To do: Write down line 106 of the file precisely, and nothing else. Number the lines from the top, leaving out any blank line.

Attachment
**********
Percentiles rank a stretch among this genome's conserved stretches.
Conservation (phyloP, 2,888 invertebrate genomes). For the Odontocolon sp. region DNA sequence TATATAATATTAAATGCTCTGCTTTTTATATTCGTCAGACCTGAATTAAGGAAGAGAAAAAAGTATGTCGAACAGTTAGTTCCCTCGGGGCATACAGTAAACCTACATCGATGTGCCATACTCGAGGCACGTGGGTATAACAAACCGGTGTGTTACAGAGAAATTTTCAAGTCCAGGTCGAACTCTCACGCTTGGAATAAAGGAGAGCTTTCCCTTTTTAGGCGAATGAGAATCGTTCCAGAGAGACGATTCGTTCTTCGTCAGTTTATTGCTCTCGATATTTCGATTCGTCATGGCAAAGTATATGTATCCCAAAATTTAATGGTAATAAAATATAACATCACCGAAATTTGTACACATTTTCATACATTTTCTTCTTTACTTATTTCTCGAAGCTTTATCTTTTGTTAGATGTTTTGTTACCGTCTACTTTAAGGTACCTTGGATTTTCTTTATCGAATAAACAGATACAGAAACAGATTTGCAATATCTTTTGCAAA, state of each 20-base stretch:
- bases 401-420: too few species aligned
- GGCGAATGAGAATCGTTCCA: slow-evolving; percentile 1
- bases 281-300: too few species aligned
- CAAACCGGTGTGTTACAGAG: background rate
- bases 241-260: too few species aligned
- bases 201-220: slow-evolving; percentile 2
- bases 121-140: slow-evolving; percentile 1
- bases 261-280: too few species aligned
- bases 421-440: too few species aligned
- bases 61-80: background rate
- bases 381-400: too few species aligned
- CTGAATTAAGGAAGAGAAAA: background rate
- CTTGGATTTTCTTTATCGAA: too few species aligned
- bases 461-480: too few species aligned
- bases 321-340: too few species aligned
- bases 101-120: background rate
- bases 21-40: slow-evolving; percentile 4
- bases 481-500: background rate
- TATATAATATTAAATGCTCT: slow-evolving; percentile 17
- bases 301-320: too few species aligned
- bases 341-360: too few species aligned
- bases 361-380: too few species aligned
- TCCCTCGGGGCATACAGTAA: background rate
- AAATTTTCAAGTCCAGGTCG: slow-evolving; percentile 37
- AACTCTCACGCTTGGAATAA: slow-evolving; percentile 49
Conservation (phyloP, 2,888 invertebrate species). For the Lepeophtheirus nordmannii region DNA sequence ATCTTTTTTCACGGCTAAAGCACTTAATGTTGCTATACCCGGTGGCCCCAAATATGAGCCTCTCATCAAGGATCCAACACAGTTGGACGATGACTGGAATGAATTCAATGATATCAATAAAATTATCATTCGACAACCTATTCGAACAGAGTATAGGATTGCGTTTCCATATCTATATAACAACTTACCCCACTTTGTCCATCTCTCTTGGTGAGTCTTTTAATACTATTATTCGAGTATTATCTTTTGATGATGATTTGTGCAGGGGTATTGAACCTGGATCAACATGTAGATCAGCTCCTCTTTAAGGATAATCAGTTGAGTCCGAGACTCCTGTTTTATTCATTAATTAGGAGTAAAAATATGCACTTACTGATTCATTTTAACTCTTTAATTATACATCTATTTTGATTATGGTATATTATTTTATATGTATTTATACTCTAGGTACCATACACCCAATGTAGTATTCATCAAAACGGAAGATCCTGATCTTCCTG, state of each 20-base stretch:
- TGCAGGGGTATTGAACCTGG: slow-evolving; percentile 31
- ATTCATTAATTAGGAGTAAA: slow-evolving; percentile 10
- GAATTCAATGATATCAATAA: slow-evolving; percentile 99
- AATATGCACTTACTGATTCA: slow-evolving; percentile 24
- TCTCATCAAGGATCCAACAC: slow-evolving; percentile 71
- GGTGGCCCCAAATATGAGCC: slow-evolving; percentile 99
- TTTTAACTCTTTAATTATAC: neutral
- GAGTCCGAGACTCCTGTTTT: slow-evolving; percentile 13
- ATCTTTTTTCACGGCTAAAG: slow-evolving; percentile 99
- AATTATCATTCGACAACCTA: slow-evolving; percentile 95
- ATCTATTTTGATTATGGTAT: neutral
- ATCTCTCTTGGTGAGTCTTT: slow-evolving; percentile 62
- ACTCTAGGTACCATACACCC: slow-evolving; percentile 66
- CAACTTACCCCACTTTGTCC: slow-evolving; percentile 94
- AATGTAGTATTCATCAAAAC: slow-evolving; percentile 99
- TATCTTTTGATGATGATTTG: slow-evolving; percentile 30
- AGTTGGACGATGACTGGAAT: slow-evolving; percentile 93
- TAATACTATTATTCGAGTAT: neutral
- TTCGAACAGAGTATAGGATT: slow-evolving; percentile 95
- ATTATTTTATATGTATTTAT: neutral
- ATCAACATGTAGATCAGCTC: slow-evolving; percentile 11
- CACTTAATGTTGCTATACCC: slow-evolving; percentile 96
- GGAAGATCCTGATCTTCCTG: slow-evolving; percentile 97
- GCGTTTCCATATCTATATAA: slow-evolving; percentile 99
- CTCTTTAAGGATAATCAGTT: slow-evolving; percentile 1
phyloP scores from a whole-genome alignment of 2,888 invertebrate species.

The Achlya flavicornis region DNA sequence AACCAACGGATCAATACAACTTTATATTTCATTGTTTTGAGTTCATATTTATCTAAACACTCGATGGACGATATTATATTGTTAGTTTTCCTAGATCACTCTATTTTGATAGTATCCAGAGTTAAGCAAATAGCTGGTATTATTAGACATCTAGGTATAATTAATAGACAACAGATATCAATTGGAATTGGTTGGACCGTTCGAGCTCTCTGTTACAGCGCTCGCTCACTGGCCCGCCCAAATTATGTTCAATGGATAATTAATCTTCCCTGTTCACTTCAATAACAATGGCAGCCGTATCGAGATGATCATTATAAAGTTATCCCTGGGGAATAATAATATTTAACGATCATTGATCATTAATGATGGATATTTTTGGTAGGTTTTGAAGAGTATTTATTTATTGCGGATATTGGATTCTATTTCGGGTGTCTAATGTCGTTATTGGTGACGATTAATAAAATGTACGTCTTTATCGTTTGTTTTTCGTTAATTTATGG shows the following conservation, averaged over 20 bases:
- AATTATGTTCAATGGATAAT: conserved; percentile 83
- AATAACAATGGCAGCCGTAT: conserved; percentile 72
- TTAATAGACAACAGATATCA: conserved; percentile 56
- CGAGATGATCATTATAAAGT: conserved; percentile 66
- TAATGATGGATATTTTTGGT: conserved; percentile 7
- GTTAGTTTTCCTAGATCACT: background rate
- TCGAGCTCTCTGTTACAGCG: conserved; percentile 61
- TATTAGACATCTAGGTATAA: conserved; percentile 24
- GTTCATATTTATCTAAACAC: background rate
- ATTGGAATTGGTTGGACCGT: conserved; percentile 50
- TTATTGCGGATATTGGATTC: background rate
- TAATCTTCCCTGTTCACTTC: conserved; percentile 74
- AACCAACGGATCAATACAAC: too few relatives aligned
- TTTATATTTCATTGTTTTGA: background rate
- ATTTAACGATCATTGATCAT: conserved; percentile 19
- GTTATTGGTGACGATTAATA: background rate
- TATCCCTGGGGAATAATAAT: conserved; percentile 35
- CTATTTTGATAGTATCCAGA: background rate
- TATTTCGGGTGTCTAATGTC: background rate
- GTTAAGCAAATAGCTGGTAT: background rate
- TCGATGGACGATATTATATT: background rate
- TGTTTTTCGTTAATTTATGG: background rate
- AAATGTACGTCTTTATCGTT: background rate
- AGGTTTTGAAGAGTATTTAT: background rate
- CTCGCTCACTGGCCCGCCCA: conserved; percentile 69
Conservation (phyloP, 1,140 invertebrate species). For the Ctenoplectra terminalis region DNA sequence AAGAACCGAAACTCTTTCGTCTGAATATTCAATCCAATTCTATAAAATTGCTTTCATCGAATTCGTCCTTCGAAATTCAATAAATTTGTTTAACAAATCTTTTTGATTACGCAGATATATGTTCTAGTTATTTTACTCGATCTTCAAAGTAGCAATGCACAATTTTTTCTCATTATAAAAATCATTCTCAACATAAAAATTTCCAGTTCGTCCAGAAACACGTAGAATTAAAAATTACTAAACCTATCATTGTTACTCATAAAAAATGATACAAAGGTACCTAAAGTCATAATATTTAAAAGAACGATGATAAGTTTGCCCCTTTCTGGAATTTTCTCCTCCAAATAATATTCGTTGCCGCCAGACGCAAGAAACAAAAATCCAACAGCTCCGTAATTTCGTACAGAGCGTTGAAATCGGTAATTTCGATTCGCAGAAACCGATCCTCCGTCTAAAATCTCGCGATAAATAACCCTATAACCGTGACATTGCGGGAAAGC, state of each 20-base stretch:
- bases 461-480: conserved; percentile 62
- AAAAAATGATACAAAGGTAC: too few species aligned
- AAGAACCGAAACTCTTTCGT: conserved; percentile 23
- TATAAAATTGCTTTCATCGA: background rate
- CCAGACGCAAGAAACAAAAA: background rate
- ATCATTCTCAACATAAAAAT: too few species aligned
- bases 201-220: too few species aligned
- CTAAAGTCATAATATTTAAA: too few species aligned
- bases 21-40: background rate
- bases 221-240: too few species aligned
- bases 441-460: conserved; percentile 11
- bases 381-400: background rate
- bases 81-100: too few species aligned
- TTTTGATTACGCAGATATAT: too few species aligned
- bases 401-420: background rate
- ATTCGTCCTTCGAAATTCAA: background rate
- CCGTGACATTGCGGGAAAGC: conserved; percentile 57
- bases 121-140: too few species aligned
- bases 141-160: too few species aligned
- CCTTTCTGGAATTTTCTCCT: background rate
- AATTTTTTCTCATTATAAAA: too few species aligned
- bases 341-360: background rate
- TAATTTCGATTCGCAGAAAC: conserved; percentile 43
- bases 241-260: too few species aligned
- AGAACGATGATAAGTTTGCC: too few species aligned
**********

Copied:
- AGAACGATGATAAGTTTGCC: too few species aligned